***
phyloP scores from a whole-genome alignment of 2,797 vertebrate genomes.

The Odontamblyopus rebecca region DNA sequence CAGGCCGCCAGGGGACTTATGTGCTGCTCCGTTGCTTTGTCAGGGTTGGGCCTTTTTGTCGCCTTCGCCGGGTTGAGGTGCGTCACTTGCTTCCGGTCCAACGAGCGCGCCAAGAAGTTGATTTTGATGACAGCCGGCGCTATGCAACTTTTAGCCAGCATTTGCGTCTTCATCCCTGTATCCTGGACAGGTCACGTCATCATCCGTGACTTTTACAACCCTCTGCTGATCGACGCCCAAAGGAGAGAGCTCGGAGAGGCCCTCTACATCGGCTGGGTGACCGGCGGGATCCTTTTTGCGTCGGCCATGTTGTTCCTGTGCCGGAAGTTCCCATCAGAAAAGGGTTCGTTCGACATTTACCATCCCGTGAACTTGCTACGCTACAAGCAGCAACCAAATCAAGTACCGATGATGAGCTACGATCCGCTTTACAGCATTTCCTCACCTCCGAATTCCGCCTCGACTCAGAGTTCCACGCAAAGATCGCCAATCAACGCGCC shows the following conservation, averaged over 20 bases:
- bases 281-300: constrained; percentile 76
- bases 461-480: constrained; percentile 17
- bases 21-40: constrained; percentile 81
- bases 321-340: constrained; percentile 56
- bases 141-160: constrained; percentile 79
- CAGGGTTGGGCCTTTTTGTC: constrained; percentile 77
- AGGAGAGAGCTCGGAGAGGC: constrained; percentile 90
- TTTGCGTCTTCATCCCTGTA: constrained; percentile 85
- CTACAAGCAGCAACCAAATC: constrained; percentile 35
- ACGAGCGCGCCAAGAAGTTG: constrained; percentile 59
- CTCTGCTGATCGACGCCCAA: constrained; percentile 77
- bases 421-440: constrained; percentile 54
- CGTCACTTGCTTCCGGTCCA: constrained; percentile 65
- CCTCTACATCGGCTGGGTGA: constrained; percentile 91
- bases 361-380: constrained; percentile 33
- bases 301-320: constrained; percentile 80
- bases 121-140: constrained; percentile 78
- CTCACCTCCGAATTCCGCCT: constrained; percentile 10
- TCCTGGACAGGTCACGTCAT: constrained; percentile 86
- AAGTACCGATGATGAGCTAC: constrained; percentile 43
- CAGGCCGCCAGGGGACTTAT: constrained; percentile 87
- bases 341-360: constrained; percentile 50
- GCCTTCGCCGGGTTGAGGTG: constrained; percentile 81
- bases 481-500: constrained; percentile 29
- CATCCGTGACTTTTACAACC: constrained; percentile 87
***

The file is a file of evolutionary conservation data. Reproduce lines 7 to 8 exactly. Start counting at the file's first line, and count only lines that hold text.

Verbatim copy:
- bases 141-160: constrained; percentile 79
- CAGGGTTGGGCCTTTTTGTC: constrained; percentile 77